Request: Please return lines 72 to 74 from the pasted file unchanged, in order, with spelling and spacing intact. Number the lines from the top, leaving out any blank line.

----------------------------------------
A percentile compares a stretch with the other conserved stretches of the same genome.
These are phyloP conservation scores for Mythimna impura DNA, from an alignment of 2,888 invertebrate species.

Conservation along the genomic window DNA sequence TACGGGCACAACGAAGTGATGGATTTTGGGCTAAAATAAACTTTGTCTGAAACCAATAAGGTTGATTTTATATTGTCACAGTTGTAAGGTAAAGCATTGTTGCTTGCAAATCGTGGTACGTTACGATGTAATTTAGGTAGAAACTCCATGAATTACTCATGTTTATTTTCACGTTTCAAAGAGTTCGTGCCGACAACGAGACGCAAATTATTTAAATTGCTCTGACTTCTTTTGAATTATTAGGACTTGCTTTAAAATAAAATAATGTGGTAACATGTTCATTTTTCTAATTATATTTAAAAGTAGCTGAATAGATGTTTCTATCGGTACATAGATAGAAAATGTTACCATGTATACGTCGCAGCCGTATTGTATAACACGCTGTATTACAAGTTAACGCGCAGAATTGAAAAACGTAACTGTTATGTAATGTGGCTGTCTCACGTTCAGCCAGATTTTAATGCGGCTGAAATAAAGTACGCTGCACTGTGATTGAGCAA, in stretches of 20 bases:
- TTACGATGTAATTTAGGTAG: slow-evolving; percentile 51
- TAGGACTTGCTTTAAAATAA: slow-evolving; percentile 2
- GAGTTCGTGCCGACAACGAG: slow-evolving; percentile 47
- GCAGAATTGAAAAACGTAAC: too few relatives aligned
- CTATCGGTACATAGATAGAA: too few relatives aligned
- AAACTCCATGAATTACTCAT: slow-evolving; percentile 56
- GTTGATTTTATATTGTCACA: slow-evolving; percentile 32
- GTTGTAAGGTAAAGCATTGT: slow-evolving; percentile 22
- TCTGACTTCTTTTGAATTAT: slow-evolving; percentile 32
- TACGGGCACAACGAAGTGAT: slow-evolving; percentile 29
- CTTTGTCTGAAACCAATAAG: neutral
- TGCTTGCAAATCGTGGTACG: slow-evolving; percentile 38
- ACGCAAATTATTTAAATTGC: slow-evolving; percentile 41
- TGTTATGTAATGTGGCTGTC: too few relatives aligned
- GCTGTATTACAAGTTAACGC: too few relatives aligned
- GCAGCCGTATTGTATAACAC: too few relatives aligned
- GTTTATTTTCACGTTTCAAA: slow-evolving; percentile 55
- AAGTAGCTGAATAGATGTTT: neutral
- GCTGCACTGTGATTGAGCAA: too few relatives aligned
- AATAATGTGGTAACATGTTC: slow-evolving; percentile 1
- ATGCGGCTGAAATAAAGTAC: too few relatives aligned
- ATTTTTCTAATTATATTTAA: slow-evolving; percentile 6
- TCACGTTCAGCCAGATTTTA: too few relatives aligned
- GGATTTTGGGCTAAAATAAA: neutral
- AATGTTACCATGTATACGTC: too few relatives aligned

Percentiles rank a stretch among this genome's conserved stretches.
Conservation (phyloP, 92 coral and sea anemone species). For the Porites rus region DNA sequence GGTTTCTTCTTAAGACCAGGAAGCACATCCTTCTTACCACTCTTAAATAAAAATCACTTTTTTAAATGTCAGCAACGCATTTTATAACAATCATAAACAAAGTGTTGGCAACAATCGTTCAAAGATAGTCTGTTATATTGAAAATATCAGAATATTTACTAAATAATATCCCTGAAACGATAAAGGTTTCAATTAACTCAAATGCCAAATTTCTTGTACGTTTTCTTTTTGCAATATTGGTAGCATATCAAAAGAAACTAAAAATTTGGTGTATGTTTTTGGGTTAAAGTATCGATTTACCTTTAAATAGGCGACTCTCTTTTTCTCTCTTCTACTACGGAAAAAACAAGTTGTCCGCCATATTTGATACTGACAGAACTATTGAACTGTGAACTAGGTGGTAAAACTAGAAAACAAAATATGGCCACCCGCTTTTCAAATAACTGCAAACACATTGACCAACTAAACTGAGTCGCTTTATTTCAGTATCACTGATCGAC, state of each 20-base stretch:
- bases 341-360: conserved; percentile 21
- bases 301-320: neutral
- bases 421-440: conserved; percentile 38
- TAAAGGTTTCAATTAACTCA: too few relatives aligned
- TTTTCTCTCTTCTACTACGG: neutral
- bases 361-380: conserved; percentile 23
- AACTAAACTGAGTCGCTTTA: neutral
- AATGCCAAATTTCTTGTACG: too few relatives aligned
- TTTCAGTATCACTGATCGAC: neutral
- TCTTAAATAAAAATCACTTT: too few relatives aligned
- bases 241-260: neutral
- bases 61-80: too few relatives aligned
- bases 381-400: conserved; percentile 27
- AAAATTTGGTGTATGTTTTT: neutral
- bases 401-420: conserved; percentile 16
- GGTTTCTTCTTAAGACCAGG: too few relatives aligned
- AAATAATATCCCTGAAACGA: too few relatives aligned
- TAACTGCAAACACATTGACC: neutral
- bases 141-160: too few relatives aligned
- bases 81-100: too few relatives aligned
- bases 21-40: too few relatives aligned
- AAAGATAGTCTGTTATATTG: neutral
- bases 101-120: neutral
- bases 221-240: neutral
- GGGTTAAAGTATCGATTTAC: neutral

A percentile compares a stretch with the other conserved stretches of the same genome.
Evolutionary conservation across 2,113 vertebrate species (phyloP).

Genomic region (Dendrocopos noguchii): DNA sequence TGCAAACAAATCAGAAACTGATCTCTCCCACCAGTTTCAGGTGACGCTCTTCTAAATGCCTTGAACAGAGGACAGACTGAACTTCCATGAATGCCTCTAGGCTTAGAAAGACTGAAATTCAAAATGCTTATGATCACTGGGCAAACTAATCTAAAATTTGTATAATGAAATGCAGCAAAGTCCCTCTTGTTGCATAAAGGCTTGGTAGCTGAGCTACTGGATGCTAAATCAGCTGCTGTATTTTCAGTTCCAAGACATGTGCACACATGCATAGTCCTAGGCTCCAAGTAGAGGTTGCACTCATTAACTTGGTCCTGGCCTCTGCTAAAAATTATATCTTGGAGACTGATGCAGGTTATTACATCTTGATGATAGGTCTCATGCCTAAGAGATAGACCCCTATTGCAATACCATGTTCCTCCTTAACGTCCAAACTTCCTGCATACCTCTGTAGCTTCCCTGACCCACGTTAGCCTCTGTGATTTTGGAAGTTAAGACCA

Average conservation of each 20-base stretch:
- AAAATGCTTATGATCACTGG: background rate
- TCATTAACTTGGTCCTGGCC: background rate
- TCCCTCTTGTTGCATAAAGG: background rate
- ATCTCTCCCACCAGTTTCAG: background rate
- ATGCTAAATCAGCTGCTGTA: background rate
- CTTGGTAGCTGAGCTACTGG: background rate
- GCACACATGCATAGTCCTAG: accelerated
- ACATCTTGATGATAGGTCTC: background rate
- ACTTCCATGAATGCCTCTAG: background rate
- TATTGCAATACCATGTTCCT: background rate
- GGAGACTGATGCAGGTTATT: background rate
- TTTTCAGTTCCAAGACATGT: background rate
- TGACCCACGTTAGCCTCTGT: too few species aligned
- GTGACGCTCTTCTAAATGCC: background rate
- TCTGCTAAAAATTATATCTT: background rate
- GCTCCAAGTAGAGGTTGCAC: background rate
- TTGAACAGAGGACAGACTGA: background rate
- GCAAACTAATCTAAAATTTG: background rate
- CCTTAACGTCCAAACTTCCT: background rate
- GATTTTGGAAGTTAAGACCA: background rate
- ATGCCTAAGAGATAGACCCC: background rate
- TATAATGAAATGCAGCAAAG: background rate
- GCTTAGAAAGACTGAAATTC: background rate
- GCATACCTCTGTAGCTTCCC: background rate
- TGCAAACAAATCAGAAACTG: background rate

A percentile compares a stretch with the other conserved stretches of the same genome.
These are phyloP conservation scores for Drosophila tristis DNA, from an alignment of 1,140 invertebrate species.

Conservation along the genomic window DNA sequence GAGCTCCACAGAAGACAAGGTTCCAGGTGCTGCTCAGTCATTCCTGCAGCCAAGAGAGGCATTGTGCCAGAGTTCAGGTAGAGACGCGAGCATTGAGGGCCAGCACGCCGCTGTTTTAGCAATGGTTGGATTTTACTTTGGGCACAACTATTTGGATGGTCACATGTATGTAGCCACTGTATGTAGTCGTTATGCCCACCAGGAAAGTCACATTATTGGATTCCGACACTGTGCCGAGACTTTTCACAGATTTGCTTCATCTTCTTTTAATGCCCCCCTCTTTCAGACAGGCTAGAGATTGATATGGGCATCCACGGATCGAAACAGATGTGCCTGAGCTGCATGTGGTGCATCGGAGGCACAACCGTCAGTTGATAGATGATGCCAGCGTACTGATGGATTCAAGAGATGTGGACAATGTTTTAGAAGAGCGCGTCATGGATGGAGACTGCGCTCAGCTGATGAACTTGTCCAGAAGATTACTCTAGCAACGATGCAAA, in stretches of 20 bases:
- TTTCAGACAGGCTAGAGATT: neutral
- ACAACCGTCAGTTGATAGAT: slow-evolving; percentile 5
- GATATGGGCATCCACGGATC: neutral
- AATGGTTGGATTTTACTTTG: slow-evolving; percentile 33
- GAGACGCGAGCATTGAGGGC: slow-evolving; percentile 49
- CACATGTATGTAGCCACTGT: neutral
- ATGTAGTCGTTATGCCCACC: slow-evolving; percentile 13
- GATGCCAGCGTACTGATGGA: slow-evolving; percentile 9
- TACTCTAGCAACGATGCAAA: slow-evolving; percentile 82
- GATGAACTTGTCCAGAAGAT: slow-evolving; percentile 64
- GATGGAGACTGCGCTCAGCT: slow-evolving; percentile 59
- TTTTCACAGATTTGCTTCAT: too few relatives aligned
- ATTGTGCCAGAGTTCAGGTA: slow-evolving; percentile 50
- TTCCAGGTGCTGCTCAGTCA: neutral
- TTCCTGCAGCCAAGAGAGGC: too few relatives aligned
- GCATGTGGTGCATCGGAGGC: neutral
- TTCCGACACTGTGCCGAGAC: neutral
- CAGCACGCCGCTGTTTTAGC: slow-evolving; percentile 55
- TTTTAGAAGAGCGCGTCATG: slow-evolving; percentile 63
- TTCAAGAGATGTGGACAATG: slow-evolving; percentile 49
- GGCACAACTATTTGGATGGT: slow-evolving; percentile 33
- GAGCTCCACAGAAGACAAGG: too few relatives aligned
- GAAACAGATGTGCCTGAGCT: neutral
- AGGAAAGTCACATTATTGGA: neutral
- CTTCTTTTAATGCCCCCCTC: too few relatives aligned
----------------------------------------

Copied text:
- TGACCCACGTTAGCCTCTGT: too few species aligned
- GTGACGCTCTTCTAAATGCC: background rate
- TCTGCTAAAAATTATATCTT: background rate